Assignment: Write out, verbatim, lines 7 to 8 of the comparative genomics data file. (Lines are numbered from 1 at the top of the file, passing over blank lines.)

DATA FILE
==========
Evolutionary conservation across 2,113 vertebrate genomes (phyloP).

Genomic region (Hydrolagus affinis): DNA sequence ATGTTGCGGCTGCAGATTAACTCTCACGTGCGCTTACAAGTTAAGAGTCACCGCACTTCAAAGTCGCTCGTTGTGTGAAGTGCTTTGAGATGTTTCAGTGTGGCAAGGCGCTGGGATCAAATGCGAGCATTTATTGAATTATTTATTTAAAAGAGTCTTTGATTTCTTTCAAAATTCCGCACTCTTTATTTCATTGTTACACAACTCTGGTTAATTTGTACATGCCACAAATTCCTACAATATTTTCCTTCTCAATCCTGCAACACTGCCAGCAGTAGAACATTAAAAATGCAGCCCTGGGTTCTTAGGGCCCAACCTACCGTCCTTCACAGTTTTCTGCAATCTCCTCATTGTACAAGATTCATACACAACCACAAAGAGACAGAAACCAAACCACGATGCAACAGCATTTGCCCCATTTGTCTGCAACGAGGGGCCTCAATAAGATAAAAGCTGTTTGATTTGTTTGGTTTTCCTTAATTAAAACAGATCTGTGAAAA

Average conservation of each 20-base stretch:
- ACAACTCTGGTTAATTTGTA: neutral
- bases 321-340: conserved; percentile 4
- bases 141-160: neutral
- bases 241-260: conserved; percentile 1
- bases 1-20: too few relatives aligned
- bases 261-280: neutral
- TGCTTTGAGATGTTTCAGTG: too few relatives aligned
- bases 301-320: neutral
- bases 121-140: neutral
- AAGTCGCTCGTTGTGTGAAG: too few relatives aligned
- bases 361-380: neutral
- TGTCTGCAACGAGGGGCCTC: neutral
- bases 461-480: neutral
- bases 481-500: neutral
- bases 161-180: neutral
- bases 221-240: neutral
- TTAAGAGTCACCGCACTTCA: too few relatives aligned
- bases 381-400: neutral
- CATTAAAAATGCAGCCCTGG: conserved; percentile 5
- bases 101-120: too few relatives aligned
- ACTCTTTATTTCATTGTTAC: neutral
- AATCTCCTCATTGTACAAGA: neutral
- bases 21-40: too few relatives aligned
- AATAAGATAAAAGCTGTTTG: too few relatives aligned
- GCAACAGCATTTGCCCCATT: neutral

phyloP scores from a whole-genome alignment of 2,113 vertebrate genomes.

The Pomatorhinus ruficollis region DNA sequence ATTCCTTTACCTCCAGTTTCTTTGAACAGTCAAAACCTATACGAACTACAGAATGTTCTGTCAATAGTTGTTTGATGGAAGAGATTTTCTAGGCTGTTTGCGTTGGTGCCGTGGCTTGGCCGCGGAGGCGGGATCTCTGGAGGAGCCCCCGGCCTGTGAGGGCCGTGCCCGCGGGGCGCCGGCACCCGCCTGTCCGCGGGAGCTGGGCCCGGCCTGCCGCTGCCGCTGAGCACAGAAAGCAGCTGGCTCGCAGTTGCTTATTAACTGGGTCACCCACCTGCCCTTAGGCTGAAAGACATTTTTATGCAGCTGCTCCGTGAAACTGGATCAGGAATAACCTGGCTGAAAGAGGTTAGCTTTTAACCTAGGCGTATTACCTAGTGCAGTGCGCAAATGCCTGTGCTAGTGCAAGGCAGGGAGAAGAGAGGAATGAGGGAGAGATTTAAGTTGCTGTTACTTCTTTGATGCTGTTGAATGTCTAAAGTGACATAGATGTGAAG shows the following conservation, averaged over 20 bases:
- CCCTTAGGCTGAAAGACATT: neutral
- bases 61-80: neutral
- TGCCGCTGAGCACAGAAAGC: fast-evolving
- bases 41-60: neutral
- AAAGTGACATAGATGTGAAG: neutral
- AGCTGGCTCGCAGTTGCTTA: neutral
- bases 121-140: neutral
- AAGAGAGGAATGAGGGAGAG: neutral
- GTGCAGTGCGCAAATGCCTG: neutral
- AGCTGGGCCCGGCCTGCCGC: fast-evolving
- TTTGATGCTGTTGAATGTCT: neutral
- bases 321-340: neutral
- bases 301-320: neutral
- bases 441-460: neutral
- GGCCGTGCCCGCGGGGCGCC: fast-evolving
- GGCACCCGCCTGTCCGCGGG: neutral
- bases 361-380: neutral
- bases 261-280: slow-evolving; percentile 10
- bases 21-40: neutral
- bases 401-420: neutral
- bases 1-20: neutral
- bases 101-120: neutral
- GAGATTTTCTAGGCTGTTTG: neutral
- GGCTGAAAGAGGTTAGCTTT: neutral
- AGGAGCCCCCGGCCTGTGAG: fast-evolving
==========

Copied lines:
- bases 241-260: conserved; percentile 1
- bases 1-20: too few relatives aligned